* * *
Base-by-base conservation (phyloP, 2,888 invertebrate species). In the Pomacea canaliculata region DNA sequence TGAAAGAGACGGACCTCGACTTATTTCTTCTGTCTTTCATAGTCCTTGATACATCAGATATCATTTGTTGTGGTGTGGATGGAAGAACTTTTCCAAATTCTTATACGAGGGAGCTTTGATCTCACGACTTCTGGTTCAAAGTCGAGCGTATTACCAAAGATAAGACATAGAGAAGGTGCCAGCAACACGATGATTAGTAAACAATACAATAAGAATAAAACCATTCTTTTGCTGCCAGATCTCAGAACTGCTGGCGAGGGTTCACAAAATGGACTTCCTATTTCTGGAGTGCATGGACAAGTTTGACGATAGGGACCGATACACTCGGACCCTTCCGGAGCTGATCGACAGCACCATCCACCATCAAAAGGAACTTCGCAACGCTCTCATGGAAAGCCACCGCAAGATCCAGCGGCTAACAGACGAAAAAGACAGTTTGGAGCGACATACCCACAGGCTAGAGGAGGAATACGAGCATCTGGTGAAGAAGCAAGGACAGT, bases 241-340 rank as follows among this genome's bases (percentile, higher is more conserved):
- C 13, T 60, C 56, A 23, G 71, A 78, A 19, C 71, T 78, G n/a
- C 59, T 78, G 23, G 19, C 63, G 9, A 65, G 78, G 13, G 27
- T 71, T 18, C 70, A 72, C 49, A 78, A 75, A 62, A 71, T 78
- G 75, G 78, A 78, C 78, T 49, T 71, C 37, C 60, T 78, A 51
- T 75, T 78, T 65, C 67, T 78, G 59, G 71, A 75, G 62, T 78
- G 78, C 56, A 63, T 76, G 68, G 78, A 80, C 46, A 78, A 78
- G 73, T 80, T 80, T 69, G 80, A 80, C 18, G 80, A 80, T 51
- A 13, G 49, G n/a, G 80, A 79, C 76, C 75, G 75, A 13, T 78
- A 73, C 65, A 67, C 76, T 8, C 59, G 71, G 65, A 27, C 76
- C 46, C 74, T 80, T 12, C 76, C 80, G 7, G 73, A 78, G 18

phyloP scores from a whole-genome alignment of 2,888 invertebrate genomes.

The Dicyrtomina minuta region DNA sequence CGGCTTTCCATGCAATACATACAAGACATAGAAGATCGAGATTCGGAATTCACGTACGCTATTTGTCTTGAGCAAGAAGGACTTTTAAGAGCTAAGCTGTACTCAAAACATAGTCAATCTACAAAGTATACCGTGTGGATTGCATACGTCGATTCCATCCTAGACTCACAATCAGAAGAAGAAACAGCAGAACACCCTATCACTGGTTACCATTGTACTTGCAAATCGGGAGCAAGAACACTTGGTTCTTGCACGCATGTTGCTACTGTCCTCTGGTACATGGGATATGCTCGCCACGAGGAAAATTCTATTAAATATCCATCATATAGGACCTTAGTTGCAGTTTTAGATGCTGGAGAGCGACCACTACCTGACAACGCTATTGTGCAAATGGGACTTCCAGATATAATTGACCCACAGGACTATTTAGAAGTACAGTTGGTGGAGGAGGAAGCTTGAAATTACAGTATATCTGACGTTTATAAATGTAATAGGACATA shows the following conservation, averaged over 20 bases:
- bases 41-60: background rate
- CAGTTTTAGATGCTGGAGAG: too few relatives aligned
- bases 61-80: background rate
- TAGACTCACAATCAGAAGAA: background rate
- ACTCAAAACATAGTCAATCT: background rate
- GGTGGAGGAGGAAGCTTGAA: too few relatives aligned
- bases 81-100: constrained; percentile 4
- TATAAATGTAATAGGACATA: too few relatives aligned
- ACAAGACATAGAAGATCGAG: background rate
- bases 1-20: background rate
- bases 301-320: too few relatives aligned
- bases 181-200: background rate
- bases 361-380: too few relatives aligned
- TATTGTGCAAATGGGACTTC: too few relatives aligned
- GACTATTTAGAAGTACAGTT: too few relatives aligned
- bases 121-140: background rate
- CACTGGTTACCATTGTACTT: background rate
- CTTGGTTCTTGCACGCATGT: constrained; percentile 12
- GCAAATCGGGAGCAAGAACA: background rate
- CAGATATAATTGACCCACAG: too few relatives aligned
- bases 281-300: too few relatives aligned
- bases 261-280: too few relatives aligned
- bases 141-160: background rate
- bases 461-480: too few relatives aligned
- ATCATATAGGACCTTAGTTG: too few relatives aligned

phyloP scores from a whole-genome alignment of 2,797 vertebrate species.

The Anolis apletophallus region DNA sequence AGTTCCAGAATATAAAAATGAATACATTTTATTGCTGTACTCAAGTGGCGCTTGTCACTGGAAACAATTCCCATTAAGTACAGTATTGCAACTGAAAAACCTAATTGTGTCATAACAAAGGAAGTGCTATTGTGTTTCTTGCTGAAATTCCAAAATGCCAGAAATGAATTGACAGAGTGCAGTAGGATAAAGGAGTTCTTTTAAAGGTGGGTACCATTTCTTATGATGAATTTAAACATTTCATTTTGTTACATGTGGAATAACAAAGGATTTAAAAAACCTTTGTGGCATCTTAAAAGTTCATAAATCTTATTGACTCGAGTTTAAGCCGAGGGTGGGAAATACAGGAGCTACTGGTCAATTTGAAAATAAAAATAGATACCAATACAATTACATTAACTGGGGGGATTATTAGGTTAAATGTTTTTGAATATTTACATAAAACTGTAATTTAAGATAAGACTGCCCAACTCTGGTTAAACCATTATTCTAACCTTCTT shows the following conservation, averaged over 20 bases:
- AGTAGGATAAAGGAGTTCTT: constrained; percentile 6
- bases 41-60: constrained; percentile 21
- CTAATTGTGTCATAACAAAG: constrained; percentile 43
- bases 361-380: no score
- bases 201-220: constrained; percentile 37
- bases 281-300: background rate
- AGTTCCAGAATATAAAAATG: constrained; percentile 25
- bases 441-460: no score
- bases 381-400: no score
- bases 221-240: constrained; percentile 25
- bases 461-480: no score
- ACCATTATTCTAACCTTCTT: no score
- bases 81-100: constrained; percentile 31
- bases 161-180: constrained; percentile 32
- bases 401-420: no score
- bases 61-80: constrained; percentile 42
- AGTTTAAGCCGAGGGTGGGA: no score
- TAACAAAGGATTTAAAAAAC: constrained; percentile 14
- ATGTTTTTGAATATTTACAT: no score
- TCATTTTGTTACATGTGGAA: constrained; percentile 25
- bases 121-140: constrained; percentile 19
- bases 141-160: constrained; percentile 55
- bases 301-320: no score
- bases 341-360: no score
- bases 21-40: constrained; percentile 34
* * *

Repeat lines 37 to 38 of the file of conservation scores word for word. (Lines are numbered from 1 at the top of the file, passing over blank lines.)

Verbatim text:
- bases 461-480: too few relatives aligned
- ATCATATAGGACCTTAGTTG: too few relatives aligned